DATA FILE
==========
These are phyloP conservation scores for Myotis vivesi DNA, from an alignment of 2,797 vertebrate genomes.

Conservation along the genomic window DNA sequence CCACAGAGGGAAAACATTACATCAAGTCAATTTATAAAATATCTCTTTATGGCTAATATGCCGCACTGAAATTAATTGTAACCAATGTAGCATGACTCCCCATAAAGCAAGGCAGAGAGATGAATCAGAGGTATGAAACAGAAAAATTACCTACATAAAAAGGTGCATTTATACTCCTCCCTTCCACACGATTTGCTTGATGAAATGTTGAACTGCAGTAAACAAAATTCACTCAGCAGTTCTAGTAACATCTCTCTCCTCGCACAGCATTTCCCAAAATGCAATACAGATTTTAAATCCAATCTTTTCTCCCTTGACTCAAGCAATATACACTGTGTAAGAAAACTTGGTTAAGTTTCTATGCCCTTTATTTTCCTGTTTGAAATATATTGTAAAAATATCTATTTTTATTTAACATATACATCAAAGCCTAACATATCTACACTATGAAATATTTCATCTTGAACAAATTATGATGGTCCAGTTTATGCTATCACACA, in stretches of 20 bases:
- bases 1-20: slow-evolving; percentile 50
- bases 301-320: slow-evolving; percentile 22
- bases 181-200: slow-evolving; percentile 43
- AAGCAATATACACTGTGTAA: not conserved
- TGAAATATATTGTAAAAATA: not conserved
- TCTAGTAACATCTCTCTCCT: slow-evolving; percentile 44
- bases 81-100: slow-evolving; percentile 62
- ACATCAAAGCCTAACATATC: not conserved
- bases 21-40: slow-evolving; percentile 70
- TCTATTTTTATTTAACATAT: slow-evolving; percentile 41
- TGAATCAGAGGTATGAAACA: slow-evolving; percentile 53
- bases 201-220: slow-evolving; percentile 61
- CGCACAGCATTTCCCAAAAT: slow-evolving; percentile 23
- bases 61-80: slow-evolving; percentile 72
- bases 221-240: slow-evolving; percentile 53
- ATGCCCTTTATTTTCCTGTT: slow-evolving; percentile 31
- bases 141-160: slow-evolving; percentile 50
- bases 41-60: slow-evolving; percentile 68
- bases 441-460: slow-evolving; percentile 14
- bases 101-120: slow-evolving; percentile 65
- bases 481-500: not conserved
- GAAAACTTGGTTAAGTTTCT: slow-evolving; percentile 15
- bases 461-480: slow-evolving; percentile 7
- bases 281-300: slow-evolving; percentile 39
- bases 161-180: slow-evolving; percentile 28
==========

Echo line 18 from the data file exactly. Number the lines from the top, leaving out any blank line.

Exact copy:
- ATGCCCTTTATTTTCCTGTT: slow-evolving; percentile 31